concluding that the trial court properly classified a seasonal dock installed by a person in an area dedicated for public use as a private noncommercial structure for which no permit was required under the former Inland Lakes and Streams ActSummary of this case from Wiemann v. Randall
Docket No. 71884.
Decided August 7, 1984.
John D. Baker, for plaintiffs.
Walker, Watts Jackson (by Mark A. Jackson), for defendant.
Plaintiffs appeal as of right from a judgment and order entered on June 1, 1983, denying their request for a permanent injunction to prohibit defendant from erecting a dock at the water's edge of a six-foot alley on Devils Lake.
The parties all own waterfront lots on Devils Lake, plaintiff Myer for four or five years, plaintiff Thom for more than 25 years and defendant for over 18 years. Defendant began acquiring back lots in 1970 and now owns four. Between Thom's and Myer's lots is the six-foot alleyway, dedicated to the use of the public when Finch Point was platted in June of 1927. Defendant's back lots front on platted drives which are also dedicated to the use of the public and which give access to the alley.
A dock had been maintained at the end of the alley for at least 25 years. Problems arose in 1980 or 1981 when defendant extended the length of the dock and plaintiff Myer purchased a sailboat, the number of people using the dock and the number and size of boats moored to the dock increased. Consequently, plaintiff Myer had trouble launching his sailboat.
After trial, the court issued a written opinion denying plaintiffs' request to permanently enjoin the erection of the dock. The court's order further provided:
"1. The dock projecting into the lake from the alleyway shall not be longer at any time than the average length of all docks in Finch Point.
"2. That the dock shall not at any point be more than 6 feet wide.
"3. Boats may be moored temporarily to the dock but only at the point of its farthest extension into the lake.
"4. The dock shall be a temporary structure. It shall be removed from the lake during the months of November, December, January, February, and March each year."
This Court reviews equity cases de novo but will not disturb the trial court's findings unless convinced that we would have reached a different result had we occupied that court's position. Pyne v Elliott, 53 Mich. App. 419, 424; 220 N.W.2d 54 (1974).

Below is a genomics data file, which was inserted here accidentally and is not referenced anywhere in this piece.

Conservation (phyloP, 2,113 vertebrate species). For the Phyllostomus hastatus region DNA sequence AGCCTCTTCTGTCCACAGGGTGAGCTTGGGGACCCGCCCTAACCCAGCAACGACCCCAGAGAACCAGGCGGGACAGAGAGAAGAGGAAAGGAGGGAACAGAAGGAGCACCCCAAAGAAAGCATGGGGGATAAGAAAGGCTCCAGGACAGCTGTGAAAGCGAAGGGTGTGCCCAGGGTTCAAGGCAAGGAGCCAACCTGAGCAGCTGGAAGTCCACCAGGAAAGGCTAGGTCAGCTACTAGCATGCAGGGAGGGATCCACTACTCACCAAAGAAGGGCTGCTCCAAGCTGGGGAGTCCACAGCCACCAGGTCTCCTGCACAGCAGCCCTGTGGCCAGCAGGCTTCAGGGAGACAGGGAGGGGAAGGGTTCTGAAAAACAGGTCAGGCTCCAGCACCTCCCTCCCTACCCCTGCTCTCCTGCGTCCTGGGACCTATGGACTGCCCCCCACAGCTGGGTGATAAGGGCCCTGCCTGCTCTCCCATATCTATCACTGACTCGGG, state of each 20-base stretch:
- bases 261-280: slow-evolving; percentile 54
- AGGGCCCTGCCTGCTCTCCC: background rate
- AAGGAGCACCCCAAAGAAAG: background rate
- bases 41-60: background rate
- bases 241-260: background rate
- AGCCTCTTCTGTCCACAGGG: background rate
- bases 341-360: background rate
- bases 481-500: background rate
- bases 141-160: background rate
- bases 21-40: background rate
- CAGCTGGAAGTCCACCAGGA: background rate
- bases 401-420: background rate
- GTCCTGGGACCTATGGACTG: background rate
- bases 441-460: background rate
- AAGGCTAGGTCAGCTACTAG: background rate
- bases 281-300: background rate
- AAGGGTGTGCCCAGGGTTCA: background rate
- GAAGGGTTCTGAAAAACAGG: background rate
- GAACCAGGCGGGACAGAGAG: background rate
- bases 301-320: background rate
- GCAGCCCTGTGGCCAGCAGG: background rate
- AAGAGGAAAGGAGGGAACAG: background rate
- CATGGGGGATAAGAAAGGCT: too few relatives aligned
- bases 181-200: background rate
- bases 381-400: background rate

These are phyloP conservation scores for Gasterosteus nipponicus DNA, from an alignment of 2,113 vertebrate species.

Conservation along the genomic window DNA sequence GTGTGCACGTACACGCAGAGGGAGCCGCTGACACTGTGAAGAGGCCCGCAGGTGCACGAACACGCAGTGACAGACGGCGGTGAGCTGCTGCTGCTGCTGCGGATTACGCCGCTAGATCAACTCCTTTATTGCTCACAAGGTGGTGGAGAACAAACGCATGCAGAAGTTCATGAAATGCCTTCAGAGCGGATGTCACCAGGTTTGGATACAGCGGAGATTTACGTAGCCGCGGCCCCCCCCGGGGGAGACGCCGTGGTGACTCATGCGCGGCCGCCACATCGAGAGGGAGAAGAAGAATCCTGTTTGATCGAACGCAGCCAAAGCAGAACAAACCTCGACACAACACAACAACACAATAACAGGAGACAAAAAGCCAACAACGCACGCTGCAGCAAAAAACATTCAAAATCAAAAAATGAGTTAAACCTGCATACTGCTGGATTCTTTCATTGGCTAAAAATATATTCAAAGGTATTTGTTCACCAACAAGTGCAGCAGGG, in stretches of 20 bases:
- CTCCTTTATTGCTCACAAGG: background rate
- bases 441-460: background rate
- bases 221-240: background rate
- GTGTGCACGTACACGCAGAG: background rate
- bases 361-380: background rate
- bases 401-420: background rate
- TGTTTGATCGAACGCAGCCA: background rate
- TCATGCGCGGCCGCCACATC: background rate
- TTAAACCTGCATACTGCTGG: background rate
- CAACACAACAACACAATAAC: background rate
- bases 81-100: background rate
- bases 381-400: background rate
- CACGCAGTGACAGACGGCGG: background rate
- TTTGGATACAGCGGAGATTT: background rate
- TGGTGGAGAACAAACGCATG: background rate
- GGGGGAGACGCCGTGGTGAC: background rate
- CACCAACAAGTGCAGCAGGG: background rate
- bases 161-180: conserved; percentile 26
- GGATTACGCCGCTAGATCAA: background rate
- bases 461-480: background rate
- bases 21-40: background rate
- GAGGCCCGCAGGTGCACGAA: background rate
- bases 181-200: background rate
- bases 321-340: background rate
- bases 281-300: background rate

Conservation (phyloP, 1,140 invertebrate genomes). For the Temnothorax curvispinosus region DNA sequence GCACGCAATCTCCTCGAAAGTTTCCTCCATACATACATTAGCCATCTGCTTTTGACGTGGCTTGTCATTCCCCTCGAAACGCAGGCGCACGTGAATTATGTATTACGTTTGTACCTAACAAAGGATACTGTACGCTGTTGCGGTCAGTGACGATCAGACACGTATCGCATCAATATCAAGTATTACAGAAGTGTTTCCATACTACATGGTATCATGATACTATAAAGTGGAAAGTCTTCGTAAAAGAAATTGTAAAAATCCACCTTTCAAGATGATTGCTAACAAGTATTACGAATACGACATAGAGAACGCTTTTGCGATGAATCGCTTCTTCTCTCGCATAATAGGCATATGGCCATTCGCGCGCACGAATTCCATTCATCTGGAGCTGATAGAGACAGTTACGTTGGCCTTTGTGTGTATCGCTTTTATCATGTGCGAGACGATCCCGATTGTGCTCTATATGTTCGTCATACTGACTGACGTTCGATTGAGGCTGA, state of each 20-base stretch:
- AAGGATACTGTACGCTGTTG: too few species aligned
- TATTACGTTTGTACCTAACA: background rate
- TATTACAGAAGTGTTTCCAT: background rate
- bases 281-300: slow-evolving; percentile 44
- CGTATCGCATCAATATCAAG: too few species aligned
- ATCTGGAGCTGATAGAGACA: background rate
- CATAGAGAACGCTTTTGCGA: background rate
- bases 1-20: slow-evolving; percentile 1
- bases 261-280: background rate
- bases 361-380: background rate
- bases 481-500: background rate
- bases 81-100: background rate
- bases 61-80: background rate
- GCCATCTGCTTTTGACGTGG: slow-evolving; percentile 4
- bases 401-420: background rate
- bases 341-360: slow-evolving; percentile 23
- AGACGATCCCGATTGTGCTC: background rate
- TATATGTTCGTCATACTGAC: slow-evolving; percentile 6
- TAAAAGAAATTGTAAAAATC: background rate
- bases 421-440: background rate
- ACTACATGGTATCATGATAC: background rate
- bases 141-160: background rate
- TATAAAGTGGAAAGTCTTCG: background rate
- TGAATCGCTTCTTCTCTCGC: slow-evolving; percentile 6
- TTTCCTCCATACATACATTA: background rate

Plaintiffs correctly assert that erecting or maintaining a dock near the water's edge is a riparian right. McCardel v Smolen, 404 Mich. 89, 94; 273 N.W.2d 3 (1978). Plaintiffs contend that, since the right to erect a dock belongs exclusively to riparian owners, the right is not available to the general public. We disagree with this contention. Whether the public has the right to maintain the subject dock does not depend on riparian ownership, but rather whether the scope of the dedication of the platted property encompasses the right to erect and maintain a dock. McCardel, supra, 404 Mich. 97; Backus v Detroit, 49 Mich. 110; 13 N.W. 380 (1882).
The trial court recognized the significance of the scope of dedication and implicitly found that dedication of the platted property encompassed the right of the public to erect and maintain a dock. The court relied on the similarities between the instant case and Backus, supra, where our Supreme Court held that it was permissible for the city to build a wharf for public purposes where the end of a street which was dedicated to the use of the public abutted on navigable water. In that case, the street lay between two of plaintiff's six riverfront lots. The Court, noting that if a private individual had owned the land in question there would be no question but that the individual could construct a wharf, focused on whether construction of a wharf was within the scope of dedication of a public street included public access to the river.